“So many people ask me so what do you do. You know, at the parties people do it to start a conversation, get to know a bit about you. No-one understands me when I just say I live here. It’s always like, yes, and?, and I don’t have much more to tell them.” – she said.
She was a refugee like me once, about twenty years before I went through it all. It took her about ten years to feel at peace with where she was. It took her another ten years to feel happy just to be alive. “It is sad that people take it for granted, all this life thing. I’m just happy to be alive. I would’ve died if I stayed back there.”
This was a small part of one conversation I had at the New Year’s Eve party last night. She asked me how old I am. She had told me earlier how old she is and I’d worked out the gap, some fifteen years or so, so I felt a bit uneasy telling her how old I am. She smiled and in an amused voice asked the rhetorical and you understand me?, questioning why no-one else has understood her. And I told her about my journey nearly ten years earlier, about leaving every little thing behind, friends, family, books, pets. And absolutely everything else. Everything except my memories, and a small bag with some changes of clothes, and my diary. And about having lived at more than ten different places since 1992, and that by now I actually need to be on the go. That longer than half a year anywhere starts to feel too long. I don’t belong.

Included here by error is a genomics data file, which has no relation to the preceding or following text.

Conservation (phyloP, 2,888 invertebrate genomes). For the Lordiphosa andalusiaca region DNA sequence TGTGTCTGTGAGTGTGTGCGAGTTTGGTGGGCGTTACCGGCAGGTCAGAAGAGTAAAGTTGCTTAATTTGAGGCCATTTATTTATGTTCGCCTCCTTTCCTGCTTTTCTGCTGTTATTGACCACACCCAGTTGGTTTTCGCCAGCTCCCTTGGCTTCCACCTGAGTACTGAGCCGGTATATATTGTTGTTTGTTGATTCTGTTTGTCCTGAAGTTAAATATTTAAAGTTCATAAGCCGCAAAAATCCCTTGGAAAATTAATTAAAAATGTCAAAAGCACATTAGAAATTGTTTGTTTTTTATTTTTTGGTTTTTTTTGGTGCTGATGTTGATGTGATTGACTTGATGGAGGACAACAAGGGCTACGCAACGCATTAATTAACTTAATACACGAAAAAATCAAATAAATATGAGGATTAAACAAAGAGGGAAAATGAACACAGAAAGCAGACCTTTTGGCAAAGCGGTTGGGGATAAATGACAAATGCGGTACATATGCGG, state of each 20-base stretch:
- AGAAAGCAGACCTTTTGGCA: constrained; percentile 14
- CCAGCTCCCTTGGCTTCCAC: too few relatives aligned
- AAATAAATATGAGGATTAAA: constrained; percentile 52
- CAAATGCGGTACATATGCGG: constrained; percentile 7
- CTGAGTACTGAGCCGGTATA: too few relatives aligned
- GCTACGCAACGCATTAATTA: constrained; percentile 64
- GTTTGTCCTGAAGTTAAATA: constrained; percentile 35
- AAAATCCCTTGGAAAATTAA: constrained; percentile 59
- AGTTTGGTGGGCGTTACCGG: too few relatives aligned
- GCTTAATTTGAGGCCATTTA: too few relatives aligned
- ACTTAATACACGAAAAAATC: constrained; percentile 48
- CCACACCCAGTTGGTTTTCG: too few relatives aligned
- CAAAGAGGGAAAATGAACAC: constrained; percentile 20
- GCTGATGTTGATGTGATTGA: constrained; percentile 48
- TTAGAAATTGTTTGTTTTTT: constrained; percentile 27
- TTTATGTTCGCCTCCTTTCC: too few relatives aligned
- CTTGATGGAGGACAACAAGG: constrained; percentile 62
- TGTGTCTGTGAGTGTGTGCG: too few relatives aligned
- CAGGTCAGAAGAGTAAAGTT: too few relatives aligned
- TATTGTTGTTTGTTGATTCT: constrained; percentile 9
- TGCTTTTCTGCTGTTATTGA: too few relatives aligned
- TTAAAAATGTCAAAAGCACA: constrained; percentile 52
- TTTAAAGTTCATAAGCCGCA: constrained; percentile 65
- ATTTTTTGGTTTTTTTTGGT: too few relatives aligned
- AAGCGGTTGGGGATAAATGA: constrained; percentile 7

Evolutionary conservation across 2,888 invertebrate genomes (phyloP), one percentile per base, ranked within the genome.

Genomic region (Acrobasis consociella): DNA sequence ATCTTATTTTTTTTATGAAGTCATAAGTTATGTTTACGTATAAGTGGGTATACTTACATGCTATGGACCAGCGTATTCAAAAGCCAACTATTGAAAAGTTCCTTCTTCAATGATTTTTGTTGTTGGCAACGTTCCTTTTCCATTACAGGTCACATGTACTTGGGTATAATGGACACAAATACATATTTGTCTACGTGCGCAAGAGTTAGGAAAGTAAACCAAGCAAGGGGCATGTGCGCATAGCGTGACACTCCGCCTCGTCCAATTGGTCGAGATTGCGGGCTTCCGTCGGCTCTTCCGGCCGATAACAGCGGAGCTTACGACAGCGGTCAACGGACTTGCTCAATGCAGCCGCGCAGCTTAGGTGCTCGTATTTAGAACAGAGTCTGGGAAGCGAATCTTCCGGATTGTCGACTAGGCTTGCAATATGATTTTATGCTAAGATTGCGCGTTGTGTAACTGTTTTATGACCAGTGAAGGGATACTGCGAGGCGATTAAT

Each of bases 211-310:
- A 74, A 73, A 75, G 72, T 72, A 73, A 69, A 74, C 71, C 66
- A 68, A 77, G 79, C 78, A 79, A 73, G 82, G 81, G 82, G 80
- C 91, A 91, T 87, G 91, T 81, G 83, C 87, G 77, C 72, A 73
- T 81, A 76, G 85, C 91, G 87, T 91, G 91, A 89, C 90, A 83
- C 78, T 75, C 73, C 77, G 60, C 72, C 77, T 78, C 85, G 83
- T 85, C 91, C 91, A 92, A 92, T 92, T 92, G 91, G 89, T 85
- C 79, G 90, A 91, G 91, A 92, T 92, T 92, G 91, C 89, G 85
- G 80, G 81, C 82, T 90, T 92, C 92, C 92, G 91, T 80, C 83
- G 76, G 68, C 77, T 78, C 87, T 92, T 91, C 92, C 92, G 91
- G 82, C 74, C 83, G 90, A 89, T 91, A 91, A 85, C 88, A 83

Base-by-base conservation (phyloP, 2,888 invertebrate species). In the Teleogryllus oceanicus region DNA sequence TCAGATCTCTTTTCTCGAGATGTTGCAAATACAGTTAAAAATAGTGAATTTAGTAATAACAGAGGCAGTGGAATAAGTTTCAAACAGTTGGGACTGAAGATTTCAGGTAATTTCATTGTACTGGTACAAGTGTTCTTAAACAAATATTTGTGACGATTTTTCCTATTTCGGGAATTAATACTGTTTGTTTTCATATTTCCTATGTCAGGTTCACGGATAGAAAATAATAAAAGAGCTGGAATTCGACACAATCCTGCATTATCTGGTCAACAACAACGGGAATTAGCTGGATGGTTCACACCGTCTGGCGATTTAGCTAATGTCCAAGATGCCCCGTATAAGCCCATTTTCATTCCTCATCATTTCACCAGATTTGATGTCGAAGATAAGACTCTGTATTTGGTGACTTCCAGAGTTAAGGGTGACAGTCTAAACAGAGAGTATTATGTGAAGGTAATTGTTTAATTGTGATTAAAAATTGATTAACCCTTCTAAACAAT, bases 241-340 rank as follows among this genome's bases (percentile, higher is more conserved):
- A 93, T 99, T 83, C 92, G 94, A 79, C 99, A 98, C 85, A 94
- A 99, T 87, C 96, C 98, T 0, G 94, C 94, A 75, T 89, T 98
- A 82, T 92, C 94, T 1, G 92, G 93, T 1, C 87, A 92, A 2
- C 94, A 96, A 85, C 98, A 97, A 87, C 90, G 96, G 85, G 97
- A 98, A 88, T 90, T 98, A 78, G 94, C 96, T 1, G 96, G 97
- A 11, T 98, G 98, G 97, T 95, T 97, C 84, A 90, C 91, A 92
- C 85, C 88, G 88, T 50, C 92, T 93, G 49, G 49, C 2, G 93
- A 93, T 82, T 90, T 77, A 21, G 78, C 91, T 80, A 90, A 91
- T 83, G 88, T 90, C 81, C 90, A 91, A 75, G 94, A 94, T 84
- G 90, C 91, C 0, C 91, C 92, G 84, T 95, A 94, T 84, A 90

And thinking about it now, I guess I would be very reluctant to belong again.
Until he was eighteen, he was so closed inside himself. Couldn’t open up to people. He came up to me last night, as a part of his “going around meeting everyone” round. He’s certainly changed that part of himself since he was eighteen. He thanks e for that. Says that the first time he took it, he saw this glass door in front of him, the door that has kept him inside himself for all those years. That night, for the first time, he saw a knob. He didn’t open the door that night. He waited until next weekend and did it without e.
All in all, it was a good night. We were at Rop’s house with most of the other Hippies From Hell. My first year with minimal impact of the New Year’s tick. I was in the middle of a conversation with someone. We heard someone say happy new millennium, so we said the same and just carried on with whatever we were talking about. Then I went outside into the cold Amsterdam night, in just my t-shirt, to watch the fireworks. Amazing how much money people spend on those. Some spent a few thousand guilders for a couple of minutes of colourful sparks in the sky.
And so it goes, and so it goes,
And so will you soon I suppose.